historic

Photo courtesy Tenth Street Historic District

Editor’s Note: Preserving the historic neighborhoods that have shaped Dallas should be a priority. But despite historic district designations, Black neighborhoods that were home to Dallasites before, during, and after redlining are seeing a troubling amount of demolitions of homes that, residents insist, would be saved if in other historic districts — predominately white historic districts — in the city.

Today begins a look at two of those districts — Tenth Street, and Wheatley Place, where the Folk style, Victorian, and Craftsman houses that tell the stories of Dallas are felled by demolition crews at a rapid clip.

Robert Swann, to many, is the guy you go to when you want to learn about the Tenth Street Historic District. Swann, who has a master’s degree in architecture from Harvard, came back to Dallas and watched as the neighborhood declined.

In 2008, he began to look for a home in the historic neighborhood to buy — and when he found the vacant one he eventually purchased, he found that there were several heirs. That search touched off a personal quest to learn the history of the district.

So when Swann saw the irony in the fact that, during Black History Month, the City of Dallas demolished one house in the historically Black neighborhood on February 14, and had plans to demolish another house soon, he took to Facebook.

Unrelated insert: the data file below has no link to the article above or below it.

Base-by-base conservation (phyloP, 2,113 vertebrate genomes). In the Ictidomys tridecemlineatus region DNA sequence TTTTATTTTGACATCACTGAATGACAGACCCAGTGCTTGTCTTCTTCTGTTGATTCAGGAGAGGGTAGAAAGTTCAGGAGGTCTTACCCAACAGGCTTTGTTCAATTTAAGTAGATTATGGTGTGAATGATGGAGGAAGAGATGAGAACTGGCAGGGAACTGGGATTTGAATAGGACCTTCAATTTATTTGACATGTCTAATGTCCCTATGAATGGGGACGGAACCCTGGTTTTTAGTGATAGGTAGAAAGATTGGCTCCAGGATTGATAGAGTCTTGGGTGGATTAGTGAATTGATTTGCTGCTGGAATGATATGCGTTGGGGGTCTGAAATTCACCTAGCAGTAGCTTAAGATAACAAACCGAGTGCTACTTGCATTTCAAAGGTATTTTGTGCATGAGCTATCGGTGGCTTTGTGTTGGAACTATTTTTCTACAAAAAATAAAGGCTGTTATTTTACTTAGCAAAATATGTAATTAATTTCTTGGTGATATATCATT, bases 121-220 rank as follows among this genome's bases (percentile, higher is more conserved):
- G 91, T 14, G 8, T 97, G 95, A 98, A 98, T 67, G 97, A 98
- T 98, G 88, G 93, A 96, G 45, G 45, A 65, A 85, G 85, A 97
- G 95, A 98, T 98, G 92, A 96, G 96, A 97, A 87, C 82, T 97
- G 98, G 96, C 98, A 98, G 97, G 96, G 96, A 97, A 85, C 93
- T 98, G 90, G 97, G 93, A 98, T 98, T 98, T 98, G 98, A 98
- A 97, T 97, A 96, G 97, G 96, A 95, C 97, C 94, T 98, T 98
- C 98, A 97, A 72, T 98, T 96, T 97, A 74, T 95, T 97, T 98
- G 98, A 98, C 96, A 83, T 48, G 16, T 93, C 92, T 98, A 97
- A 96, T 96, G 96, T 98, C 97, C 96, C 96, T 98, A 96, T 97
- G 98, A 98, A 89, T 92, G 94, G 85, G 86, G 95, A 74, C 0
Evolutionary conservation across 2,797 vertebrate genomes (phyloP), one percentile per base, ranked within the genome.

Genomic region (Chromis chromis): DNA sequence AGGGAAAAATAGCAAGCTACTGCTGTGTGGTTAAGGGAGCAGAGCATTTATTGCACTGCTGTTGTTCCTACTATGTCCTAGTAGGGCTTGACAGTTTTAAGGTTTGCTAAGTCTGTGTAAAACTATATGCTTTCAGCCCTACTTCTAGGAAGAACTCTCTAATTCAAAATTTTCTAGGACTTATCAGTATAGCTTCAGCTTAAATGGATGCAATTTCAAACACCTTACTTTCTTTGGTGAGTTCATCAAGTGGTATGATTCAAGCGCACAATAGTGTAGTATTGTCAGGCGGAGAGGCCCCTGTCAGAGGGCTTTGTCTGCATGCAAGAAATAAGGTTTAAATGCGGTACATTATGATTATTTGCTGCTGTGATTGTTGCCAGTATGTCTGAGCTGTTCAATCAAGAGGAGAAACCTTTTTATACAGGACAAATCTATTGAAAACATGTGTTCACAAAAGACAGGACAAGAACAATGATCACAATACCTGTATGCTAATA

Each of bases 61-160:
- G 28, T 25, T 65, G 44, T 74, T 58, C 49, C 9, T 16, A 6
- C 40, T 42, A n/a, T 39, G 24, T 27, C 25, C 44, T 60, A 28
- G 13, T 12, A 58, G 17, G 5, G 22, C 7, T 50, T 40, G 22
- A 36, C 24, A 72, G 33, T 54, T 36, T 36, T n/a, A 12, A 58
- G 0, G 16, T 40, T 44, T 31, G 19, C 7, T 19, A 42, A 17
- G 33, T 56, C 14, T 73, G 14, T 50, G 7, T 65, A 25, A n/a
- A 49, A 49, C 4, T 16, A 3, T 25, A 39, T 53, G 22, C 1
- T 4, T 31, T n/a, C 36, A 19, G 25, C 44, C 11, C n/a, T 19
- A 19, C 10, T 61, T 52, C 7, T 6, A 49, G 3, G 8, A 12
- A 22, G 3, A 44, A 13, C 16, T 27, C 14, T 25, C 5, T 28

228 South Cliff (Photo courtesy Robert Swann)

“Apparently, Dallas celebrates Black History Month by demolishing homes in African American landmark districts,” he said, explaining that 228 South Cliff was demolished, and The William Smith House, located at 1105 E. Ninth St. was in danger. (more…)

The Iconic Meadows Building

What do new owners GlenStar have planned for the iconic Meadows Building?

The past year has been full of firsts for me at 1500 Marilla. First there was the Planning Commission (who, as unpaid appointees, I wonder how the commissioners live) and then a full council session. Today I was last-minuted into attending a meeting of the Dallas Landmark Commission. Each new experience in the Dallas City Council chambers has had its own frustrations … and free wifi.

Today’s agenda tipped the scales at 420 pages … yes, 420 pages. If I was ever going to start a 4:20 habit, wading through this agenda might’ve been a catalyst.

Anyway, the lion’s share of the agenda is for small, relatively piddly things … lots and lots of piddly things. Paint colors on historic structures, window restoration techniques, fence construction, brick repair, landscaping … every piddly decision an owner needs approved because they own a protected structure. Adding to the agenda’s bulk were pictures, paint chips and drawings for every morsel of work needing approval. Don’t get me wrong, these are all fine and right things someone has to do, but to someone not part of it all, piddly.

Luckily for us all, those types of decisions and deliberations are/were done in a work session before the Landmark Commission hit the horseshoe … otherwise we’d all need a 4:20 the size of a Sequoia tree.

(more…)